Cine Grand

Calle Loiza,
San Juan

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Built in the 1940’s, this was a typical neighborhood theater. It mostly ran second run fare.

During the 1960’s, it would show double features. From Thursdays through Sundays, it would show mainstream Hollywood films. On Mondays, it would show mostly B-movies and on Tuesdays and Wednesdays, it featured an interesting combination of old and newer movies. During that time the price of admission was $1.00 for adults and only 50 cents for kids.

Also on Saturday mornings, they would have kiddie shows, most of them featuring Jerry Lewis movies.

In the 1970’s, video rentals killed most second-run movie houses and in 1980 the Grand closed down. One of the last double features shown was a "Dawn of the Dead"– "Dressed to Kill" double bill.

That same year, the Grand was torn down to make way for a drive-thru bank.

Contributed by Jose Mendez

Recent comments (view all 3 comments)

segurola
segurola on January 29, 2010 at 7:40 pm

El Grand did have its charm. There was always the uninteligible marquis displaying missing, reversed or simply misspelled film titles, but even those may have remained unchanged as new schedules played. The absent or reversed marquis letters were in fact quite in fashion in many a double feature house. Still today.

But in the 60’s the Grand also had this distinct lanky, sharp, spotty black/white vitilgo ticket taker who was the incarnation of the broad film spectrum features reeled from this theater. They played shorts, Movietone and Lufthansa news as well as European movies with English subtitles. As in all moviehouses then, thick smoke betrayed the otherwise transparent film projector. Everybody smoked in their unwieldy seats, regardless of the signs and the glass shaded hall at the back of the room. The lanky ticket taker doubled as usher who was never called to assist seating arrangements for anybody. The flashlit walk every half hour gave ample time for a quick cigarette duck. Many seats wouldn’t yeald and it screamed for cleaning, but it was there. it was cheap and a kids mind is not the most demanding when some freaky japanese creature fills all eyes as it suddenly jumped out up close just when you knew was his duty. Until Psycho ((Paramount Theater?), the post-climatic woman screech had little effect. But shit, Psycho gave it all a whole new depth.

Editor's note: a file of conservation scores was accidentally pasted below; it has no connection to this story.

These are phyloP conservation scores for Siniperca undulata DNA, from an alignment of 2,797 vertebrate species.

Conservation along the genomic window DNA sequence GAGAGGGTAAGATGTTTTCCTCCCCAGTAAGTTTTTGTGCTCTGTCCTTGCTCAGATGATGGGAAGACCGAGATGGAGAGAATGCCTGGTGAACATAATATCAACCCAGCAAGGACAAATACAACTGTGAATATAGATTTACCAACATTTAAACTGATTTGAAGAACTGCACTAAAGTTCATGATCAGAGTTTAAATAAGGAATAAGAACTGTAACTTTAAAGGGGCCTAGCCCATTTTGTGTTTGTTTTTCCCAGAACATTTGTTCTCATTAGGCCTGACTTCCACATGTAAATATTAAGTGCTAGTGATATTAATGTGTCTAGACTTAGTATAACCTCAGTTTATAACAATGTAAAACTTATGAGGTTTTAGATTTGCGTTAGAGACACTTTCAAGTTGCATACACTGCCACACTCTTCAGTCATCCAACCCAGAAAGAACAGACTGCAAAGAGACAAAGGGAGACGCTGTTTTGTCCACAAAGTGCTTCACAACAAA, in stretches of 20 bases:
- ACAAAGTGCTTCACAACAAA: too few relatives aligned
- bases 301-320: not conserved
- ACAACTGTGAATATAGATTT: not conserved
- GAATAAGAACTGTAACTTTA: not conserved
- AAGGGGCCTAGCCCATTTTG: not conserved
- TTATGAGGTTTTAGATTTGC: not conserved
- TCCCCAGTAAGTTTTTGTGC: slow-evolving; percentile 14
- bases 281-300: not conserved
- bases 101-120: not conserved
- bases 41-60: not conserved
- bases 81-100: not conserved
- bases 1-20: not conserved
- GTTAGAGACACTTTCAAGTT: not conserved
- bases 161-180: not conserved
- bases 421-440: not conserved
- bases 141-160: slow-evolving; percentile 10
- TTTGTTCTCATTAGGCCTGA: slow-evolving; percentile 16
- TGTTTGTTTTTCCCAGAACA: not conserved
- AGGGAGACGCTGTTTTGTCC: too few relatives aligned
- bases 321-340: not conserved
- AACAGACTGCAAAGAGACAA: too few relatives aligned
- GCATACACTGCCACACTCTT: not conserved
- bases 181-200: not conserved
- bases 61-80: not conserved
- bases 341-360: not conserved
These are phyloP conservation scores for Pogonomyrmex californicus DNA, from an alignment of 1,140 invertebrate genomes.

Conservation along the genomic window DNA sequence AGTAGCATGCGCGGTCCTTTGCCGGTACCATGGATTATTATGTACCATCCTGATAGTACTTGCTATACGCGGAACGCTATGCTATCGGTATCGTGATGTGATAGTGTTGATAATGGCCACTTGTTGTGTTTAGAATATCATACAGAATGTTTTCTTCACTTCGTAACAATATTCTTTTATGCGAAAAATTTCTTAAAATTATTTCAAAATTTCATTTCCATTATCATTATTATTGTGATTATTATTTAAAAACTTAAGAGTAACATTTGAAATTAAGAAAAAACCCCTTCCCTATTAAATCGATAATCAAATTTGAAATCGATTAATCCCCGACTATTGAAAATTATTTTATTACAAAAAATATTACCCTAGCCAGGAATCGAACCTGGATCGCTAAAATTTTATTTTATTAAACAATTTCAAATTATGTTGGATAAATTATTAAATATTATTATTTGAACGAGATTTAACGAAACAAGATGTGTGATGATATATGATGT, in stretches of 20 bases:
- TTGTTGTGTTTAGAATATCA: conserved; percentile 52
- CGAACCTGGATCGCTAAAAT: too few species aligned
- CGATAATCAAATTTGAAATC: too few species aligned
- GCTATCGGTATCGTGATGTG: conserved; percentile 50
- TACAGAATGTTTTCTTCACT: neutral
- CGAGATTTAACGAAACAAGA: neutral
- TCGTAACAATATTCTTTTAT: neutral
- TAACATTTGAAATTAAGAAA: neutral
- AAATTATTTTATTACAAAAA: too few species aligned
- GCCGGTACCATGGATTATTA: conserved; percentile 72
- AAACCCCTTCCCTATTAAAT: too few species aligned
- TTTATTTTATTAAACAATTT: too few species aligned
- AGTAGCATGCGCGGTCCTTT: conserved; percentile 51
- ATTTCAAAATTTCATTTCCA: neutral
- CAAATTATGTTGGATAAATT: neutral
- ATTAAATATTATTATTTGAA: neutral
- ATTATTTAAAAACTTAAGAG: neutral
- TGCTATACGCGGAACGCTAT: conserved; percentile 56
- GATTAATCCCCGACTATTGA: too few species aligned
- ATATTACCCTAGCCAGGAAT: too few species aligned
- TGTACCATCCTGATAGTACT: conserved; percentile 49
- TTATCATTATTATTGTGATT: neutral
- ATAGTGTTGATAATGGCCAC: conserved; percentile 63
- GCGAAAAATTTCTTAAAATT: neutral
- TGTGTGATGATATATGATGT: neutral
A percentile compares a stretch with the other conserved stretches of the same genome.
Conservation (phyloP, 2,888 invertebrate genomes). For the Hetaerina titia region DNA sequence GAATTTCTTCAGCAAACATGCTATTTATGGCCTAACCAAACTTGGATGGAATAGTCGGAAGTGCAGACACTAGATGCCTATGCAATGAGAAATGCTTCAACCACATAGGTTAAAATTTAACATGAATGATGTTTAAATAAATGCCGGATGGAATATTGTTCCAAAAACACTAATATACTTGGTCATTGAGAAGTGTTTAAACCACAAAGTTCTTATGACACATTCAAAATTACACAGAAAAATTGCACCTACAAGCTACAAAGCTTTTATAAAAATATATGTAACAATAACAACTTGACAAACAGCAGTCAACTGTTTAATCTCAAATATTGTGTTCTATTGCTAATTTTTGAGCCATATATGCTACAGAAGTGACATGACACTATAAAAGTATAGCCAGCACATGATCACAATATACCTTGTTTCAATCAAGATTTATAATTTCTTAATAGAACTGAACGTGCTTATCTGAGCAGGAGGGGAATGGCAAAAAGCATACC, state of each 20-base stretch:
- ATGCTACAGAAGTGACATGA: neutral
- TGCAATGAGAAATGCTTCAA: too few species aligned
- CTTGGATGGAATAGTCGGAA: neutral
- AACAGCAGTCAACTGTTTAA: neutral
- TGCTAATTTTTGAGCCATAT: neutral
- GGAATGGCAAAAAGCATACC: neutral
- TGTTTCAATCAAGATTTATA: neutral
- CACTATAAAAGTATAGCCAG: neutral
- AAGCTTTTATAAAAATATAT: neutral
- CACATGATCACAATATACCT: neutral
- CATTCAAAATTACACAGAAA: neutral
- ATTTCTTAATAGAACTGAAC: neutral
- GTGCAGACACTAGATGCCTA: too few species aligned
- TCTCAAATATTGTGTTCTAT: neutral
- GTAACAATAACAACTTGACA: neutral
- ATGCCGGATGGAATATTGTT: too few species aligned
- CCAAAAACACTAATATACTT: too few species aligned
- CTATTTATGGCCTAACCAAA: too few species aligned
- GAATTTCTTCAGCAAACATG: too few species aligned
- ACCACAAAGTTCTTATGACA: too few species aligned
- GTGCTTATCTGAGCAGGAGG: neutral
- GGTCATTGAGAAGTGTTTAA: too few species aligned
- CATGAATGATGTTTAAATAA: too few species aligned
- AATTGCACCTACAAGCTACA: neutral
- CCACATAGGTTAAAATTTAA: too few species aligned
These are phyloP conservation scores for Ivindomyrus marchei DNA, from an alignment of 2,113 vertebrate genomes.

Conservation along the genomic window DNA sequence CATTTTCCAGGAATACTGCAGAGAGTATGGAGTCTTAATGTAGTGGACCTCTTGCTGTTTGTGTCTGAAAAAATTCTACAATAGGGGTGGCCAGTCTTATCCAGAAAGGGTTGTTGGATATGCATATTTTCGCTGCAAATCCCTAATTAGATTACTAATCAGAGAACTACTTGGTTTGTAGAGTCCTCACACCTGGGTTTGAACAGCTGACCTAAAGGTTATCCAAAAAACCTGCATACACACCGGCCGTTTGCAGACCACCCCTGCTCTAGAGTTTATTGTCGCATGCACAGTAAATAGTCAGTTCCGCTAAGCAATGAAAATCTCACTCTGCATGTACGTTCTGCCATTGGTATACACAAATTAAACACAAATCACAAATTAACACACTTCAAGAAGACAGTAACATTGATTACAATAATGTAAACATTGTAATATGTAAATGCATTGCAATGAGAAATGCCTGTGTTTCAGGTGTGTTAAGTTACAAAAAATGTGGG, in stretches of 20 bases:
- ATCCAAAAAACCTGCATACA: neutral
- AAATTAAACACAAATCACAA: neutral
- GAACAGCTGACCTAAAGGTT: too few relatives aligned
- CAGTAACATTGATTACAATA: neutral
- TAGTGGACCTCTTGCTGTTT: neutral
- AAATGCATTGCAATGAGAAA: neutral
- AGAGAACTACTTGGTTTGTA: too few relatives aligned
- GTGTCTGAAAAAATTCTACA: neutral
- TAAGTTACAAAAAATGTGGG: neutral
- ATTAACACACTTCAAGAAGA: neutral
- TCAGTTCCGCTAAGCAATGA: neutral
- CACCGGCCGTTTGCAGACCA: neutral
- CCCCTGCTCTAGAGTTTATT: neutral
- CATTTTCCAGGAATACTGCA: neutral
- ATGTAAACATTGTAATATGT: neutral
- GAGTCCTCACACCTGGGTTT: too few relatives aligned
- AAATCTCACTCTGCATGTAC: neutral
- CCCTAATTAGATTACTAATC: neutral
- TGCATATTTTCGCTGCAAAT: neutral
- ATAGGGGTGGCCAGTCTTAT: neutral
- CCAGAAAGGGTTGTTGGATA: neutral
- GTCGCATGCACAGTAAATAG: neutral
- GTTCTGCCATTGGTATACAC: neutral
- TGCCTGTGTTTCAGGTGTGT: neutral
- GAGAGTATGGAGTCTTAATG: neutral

An outside mosaic tiled corner sign at the Grand identified “Teatros Llamas” as the original owners. That’s worth a comment.

AGRoura
AGRoura on February 17, 2010 at 5:38 am

I don’t remember if it was a Llamas theater at one time, I knew it as a Cobian theater, part of Commonwealth Theaters. Originally named the San Jose, Commonwealth renovated it and renamed it the Grand.

joseangel
joseangel on February 4, 2013 at 1:34 pm

I saw so many movies at the Grand. During summer vacations as a kid I remember seeing “Samson and Delilah”, “The Longest Day”, “The Wild Bunch” and a double feature of “Yellow Submarine” and “Chitty Chitty Bang Bang” that remains one of my great, magical afternoons at the movies.

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